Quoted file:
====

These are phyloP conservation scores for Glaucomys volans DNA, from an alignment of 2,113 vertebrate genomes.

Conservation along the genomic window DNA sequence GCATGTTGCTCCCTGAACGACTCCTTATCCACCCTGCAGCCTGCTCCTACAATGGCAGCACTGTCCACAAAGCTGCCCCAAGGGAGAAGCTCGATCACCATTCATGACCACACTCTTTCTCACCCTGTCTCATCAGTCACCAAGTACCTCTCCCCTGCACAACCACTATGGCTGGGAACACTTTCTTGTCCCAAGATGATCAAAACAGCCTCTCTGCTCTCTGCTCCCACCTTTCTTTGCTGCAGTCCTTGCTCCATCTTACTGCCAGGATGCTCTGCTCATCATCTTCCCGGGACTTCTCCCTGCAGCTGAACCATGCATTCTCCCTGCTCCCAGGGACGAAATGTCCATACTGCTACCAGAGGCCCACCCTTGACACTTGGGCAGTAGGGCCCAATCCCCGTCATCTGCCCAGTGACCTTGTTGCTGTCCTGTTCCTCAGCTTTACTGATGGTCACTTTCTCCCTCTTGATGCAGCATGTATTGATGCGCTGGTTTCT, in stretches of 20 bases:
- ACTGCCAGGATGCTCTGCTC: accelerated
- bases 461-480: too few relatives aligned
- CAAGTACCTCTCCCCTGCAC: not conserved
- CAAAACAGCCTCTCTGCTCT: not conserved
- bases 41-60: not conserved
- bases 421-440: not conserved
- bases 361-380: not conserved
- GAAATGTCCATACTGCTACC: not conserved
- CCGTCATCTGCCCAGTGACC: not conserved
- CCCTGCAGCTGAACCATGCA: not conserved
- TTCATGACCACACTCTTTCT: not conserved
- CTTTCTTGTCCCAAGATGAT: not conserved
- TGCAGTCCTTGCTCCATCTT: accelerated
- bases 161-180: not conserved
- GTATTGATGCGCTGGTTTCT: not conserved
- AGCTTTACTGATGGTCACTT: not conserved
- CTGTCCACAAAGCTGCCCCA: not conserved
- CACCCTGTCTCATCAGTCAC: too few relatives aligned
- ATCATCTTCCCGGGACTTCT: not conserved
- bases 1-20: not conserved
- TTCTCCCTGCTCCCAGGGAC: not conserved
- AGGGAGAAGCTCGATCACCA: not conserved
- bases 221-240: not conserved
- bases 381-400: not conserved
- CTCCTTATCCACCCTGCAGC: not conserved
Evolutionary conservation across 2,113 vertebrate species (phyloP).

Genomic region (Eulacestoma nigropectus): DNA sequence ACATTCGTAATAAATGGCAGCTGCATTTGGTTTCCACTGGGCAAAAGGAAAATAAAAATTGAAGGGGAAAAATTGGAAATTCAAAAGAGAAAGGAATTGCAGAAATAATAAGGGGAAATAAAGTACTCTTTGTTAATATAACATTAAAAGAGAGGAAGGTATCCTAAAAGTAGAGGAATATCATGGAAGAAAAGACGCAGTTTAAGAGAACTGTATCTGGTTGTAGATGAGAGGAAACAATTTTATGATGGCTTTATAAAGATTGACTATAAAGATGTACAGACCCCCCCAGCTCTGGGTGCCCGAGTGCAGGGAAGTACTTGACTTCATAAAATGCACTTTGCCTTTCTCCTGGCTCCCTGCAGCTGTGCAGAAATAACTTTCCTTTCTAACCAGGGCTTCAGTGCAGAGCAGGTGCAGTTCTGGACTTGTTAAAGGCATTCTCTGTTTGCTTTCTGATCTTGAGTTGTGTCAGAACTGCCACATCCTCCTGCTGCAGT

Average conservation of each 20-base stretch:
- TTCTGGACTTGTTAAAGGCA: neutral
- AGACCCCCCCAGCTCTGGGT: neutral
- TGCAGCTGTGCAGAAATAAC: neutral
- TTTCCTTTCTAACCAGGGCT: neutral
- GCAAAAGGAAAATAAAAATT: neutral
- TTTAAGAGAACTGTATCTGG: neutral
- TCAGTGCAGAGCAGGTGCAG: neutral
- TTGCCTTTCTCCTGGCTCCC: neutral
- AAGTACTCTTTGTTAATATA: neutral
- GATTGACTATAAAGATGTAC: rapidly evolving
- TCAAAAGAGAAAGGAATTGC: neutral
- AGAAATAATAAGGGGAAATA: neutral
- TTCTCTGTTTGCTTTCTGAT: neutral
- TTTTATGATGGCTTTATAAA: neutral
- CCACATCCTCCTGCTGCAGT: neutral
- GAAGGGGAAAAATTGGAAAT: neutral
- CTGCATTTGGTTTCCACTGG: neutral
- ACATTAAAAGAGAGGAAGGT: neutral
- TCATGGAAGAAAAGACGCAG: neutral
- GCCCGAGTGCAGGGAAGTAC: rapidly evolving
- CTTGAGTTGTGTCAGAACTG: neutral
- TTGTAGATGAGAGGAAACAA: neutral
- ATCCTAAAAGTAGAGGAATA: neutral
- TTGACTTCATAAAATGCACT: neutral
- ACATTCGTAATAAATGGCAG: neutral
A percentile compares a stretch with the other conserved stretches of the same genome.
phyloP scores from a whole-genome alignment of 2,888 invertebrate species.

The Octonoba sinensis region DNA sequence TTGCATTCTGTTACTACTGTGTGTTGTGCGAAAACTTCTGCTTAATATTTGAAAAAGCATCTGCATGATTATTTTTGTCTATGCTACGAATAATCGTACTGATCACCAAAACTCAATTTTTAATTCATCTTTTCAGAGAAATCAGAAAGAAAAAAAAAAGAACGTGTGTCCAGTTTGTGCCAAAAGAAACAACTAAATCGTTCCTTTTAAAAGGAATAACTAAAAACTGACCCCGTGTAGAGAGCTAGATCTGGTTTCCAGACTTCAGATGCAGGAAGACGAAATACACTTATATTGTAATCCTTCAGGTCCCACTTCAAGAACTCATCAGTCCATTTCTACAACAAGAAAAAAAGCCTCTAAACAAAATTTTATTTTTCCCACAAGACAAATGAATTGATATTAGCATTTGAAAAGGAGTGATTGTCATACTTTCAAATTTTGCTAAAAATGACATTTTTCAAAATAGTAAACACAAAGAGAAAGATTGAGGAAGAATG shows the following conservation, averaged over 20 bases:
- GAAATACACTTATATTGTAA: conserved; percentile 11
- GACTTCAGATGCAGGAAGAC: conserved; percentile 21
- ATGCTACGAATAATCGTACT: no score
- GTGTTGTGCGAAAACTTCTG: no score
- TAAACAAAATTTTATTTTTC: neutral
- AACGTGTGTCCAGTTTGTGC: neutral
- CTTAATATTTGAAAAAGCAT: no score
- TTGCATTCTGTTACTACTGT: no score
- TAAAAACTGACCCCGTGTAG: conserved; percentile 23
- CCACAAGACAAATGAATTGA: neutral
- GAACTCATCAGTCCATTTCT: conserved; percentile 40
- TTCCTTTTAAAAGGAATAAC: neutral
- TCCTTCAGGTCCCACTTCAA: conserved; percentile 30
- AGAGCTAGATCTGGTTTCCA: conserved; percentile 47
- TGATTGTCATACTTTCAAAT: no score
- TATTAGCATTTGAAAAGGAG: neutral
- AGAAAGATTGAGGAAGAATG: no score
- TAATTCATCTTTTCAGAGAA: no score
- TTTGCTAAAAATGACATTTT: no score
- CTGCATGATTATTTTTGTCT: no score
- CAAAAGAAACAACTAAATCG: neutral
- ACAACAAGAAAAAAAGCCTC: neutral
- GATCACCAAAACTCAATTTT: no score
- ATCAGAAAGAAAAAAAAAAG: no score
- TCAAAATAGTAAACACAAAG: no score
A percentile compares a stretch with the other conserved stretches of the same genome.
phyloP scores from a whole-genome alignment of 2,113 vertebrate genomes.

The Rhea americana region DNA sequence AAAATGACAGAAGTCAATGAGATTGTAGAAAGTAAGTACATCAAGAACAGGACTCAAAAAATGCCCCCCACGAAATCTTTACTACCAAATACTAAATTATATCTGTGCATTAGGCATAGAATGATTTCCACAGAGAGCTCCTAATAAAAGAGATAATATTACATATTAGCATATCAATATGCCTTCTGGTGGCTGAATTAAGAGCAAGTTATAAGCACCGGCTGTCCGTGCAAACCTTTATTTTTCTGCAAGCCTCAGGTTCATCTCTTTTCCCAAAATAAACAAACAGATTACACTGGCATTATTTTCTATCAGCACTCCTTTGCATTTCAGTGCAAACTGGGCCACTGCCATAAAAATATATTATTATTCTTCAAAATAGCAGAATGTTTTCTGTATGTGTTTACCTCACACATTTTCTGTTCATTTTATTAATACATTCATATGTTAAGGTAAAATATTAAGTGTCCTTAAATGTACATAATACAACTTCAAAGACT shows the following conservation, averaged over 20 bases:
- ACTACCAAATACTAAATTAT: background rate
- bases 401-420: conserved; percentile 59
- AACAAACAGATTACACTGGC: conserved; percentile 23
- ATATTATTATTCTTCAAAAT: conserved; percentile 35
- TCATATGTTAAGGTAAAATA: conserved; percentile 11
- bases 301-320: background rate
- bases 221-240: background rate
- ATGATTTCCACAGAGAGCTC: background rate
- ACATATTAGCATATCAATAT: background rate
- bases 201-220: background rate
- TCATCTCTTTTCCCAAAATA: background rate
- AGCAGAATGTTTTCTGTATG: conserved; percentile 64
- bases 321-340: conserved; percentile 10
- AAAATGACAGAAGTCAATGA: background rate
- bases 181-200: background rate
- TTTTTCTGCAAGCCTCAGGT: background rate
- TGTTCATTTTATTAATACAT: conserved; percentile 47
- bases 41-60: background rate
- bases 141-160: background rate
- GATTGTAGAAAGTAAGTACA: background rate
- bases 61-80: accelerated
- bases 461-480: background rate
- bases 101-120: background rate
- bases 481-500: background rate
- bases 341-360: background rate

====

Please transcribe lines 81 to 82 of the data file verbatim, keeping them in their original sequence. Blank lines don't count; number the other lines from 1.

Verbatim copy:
- GATCACCAAAACTCAATTTT: no score
- ATCAGAAAGAAAAAAAAAAG: no score